I enjoyed planning and teaching this course. All EFL teachers in Finnish high schools know that it is seldom possible to concentrate on one particular thing but with this course it was possible. The main focus was to improve students' listening skills and expand their vocabularies. The students who took the course were there for this specific reason so clearly they were very motivated and ready to learn.
Our school organised 24 summer courses for high schoolers in June 2015.

We concentrated on one exercise type at a time and students had the opportunity to test different techniques when carrying out the exercises. In addition, we practised previous years' listening comprehension test. The students also had a chance to listen to the tests independently at their own pace. For this purpose the students used their own devices or school's iPads. This received great feedback from them, as they could pause and rewind if necessary and by repetition they could really understand what they heard. In their feedback they also frequently commented how they feel more confident to face the challenging exam now that they are prepared for it and know what to expect.

The national listening comprehension test. You can also find them on the net.


We also used some material on the net. Here are some links with brief descriptions of each site. I think they are great for practising listening skills and expanding vocabulary:
  • LBC 97,3: A talkradio that focuses on everyday news and issues.
  • English Lab: Students can choose the level they want to practise: easy, medium, difficult
  • For students preparing for the Finnish matriculation examination there are also a variety of listening comprehension exercises available. One of the best known is probably abitreenit.

There is an excellent blog for preparing students for the national exam, it also includes a posting on listening skills. Studying this was one piece of homework in our listening course (the blog is in Finnish). Additionally, if students wanted to practise test-related vocabulary, they could do that with the help of Quizlet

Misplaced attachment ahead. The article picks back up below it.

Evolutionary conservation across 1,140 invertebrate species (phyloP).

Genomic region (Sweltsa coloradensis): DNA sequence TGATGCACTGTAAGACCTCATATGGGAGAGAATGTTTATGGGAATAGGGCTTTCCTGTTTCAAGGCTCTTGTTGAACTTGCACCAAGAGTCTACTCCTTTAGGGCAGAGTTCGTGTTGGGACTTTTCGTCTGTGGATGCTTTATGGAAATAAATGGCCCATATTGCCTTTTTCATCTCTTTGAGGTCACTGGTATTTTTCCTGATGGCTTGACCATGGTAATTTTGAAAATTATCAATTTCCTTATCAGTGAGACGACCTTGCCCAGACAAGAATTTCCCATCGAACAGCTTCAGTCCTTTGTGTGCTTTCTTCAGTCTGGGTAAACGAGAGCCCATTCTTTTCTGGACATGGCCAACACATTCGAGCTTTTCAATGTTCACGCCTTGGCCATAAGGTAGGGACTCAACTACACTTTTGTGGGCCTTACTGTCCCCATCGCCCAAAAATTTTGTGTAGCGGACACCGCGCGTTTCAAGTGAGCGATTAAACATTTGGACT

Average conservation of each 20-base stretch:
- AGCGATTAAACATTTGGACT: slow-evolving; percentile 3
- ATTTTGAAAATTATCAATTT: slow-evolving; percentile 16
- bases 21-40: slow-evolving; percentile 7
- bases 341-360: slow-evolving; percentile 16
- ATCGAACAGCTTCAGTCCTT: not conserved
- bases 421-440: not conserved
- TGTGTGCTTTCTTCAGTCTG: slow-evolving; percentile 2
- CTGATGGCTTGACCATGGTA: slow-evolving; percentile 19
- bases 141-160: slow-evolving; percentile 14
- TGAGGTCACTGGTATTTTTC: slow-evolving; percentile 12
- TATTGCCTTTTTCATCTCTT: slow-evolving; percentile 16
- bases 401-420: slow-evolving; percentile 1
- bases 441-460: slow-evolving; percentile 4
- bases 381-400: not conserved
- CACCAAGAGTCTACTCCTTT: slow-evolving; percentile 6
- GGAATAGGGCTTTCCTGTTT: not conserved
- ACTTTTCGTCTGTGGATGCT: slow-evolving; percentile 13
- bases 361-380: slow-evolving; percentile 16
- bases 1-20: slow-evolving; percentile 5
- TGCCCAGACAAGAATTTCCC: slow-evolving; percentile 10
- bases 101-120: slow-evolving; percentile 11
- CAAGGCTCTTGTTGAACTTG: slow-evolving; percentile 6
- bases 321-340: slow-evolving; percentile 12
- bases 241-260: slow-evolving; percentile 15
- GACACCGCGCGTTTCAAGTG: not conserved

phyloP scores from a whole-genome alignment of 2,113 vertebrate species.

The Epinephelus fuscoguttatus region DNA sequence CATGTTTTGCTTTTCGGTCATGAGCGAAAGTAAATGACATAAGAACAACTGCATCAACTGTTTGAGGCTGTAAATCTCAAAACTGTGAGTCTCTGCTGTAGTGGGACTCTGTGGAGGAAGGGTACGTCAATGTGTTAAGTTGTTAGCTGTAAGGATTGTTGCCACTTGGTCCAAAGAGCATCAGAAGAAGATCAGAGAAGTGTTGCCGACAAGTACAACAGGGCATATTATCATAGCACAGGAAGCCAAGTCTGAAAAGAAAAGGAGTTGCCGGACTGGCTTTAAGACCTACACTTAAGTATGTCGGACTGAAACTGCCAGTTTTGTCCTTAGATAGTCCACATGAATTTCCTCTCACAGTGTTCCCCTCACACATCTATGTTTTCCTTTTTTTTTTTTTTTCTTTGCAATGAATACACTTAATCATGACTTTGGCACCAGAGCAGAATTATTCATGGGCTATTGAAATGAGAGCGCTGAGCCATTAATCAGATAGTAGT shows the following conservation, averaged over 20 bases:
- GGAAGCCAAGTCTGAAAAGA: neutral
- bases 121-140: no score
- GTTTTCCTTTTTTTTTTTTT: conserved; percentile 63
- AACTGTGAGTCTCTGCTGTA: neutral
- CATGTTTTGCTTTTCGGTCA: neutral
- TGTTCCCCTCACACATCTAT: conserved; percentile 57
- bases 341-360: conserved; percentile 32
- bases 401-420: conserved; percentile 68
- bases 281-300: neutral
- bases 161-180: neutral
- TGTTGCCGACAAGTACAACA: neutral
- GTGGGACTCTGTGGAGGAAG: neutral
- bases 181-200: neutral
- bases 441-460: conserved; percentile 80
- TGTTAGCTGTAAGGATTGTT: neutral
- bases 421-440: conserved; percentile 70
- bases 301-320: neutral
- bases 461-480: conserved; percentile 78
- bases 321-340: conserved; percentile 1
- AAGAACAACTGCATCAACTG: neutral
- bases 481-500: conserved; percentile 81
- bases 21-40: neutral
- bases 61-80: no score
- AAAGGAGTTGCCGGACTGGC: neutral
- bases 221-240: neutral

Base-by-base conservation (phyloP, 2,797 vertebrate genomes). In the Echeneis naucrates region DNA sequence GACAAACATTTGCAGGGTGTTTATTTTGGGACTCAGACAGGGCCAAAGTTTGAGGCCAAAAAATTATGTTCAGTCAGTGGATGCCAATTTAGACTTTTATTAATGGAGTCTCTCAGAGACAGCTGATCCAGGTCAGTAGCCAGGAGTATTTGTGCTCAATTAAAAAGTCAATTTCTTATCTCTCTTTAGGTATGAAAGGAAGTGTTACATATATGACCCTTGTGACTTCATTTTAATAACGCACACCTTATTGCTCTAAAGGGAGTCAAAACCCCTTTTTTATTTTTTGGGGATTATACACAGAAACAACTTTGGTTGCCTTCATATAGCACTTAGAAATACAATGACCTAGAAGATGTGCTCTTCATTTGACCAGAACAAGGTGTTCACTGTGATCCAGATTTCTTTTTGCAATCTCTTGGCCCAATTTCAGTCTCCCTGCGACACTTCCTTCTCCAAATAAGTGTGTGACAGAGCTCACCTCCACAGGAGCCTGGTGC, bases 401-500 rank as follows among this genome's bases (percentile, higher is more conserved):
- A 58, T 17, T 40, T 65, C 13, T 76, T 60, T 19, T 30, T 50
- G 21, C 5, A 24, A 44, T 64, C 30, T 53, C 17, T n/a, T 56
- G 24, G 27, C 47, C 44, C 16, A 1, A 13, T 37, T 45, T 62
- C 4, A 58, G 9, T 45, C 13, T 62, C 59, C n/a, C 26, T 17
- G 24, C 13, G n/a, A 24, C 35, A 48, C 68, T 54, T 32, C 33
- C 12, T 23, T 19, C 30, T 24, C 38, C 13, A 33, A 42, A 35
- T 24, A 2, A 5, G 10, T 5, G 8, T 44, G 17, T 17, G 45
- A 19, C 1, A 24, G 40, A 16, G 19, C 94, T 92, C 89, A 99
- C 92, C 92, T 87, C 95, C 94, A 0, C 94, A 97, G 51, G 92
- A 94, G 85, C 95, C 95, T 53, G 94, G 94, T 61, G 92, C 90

After these intensive courses it feels great to start the summer holidays!
Wishing you all a lovely summer! See you again in the autumn!


Have a relaxing summer!

Wednesday, 4 March 2015

Studying vocabulary: plurilingualism, work stations and a field trip


In Finland, most Finnish as a second language teachers rely on the method of teaching Finnish in Finnish. In fact, this is often the only alternative when there may be dozens of different mother tongues in the same classroom, yet not a single language that everybody would understand, so the only option often is to use only Finnish, alongside with visual cues and, of course, acting out :)  This time, however, I wanted to try a different approach in learning the somewhat difficult vocabulary relating to Finnish society. This, in brief, is what we did.

Previous week we had studied some basic information on Finnish society and now it was time to revise the vocabulary. I arranged four work stations in the classroom and the students worked their way on them in pairs or in small groups. I didn't set any time limits for each stations. I was hoping the working would proceed smoothly and that the students would chance stations when they were ready for that. 


Our worksheet with vocabulary